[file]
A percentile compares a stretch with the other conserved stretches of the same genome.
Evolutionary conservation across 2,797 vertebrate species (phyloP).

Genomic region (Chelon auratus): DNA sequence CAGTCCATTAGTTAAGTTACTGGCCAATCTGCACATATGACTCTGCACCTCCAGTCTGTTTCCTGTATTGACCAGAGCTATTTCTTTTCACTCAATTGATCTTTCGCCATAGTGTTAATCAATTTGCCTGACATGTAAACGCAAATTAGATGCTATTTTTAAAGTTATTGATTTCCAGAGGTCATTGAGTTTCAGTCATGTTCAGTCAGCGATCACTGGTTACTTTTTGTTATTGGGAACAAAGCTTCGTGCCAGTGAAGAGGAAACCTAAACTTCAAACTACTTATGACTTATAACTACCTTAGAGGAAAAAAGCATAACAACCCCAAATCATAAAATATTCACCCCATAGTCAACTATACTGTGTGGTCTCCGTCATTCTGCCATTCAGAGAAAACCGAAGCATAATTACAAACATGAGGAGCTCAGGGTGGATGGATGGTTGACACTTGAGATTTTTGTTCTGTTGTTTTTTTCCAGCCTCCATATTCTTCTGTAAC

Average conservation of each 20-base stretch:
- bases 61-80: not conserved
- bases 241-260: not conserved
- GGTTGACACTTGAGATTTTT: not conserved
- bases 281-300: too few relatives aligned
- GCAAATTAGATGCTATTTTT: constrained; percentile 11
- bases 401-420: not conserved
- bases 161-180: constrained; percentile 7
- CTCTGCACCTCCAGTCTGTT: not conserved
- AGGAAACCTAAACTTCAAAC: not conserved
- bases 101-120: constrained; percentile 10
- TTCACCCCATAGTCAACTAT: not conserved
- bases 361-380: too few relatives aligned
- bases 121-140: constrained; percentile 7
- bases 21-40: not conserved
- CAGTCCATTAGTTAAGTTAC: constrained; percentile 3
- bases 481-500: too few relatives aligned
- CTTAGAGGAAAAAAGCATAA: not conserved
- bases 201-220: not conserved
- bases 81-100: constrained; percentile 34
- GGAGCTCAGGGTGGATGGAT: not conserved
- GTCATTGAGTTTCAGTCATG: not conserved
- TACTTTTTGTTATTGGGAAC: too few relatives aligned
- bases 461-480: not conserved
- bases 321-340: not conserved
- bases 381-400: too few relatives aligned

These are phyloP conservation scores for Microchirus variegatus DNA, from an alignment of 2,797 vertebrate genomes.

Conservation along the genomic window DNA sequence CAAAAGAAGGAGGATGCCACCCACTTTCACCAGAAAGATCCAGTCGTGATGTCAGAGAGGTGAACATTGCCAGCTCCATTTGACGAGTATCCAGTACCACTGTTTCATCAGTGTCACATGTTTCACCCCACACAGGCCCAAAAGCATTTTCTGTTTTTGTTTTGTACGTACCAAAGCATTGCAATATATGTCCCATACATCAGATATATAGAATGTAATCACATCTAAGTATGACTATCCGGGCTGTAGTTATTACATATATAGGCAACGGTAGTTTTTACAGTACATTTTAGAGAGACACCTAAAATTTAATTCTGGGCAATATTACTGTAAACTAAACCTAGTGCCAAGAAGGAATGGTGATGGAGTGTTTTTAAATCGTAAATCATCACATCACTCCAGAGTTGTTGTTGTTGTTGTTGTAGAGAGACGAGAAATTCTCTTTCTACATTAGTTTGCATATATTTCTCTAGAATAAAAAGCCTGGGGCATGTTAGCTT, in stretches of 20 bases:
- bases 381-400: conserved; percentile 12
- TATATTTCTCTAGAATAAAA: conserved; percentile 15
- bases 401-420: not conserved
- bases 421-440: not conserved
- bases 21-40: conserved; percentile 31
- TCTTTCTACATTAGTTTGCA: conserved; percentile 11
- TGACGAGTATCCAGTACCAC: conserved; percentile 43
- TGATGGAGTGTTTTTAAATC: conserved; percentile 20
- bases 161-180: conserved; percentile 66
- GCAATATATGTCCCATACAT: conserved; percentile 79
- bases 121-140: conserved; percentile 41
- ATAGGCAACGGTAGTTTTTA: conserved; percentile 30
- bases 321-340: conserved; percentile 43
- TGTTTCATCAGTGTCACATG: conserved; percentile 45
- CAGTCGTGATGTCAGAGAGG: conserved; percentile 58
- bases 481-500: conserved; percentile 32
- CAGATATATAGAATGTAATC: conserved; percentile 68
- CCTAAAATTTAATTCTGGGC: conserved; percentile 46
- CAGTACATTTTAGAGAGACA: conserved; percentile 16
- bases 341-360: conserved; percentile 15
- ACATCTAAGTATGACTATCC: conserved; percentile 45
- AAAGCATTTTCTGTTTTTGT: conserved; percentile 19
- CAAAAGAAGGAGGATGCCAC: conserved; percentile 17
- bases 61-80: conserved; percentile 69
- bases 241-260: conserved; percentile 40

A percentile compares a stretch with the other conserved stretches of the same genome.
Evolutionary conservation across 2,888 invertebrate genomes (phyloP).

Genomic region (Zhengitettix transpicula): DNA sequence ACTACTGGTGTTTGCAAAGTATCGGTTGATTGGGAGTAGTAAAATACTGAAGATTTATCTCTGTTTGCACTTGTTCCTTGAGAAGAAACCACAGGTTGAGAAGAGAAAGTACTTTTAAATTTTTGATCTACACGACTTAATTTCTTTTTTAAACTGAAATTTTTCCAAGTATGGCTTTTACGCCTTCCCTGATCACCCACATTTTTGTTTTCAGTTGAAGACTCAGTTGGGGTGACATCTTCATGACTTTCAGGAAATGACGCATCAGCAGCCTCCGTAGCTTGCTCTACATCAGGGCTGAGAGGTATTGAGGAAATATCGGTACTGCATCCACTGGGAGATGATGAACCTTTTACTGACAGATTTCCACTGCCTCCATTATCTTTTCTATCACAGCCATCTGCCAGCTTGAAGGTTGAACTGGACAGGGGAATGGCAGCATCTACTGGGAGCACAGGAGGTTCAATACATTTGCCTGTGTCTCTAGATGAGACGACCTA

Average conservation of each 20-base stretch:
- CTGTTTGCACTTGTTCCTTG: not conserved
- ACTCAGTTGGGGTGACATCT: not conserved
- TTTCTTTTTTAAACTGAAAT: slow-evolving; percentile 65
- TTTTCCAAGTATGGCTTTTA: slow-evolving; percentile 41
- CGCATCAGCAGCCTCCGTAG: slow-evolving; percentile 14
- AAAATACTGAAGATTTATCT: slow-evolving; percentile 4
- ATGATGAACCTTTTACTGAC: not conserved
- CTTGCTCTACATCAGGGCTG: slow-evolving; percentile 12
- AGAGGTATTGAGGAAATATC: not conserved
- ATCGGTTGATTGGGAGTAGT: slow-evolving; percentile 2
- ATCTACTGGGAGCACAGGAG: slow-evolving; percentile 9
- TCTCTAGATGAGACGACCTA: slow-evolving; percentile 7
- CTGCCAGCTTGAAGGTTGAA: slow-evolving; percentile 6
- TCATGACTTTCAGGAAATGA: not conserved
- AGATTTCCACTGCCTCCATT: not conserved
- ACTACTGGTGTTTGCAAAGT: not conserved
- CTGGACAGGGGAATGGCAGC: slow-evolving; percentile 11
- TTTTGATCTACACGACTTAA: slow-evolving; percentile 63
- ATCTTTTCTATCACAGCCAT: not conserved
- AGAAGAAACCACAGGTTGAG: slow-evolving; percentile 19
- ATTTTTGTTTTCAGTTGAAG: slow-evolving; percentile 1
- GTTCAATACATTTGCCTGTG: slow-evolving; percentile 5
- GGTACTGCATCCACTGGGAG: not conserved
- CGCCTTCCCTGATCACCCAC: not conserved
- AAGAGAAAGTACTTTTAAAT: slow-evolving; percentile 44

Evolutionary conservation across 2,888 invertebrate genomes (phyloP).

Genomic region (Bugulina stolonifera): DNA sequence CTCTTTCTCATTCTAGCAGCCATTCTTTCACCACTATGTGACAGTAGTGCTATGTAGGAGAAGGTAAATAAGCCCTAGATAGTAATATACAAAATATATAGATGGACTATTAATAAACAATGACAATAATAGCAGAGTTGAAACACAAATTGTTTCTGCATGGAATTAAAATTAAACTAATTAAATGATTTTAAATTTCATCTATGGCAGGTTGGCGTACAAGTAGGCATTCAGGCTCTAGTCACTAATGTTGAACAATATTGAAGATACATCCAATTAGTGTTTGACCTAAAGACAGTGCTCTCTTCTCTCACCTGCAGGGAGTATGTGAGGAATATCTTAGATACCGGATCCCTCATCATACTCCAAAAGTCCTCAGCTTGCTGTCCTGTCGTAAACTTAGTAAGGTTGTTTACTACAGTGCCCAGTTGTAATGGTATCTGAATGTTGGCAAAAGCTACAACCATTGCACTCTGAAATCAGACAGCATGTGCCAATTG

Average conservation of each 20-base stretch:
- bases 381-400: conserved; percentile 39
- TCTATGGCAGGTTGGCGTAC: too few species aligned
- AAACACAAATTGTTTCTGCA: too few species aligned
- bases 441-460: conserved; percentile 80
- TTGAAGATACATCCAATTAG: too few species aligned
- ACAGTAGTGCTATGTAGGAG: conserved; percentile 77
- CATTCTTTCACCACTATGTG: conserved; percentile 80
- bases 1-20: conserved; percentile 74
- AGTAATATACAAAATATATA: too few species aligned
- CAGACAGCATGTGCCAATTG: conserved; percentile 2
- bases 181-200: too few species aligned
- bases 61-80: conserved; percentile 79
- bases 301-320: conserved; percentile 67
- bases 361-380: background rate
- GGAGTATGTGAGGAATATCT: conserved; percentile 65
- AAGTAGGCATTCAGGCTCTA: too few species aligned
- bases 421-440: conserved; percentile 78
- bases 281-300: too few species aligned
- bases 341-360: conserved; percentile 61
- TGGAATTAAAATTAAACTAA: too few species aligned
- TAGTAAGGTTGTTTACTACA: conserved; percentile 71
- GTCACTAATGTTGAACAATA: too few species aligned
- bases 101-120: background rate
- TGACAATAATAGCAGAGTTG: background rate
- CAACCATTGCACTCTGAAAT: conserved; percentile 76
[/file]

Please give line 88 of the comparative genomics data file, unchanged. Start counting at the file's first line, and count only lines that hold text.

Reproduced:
Average conservation of each 20-base stretch: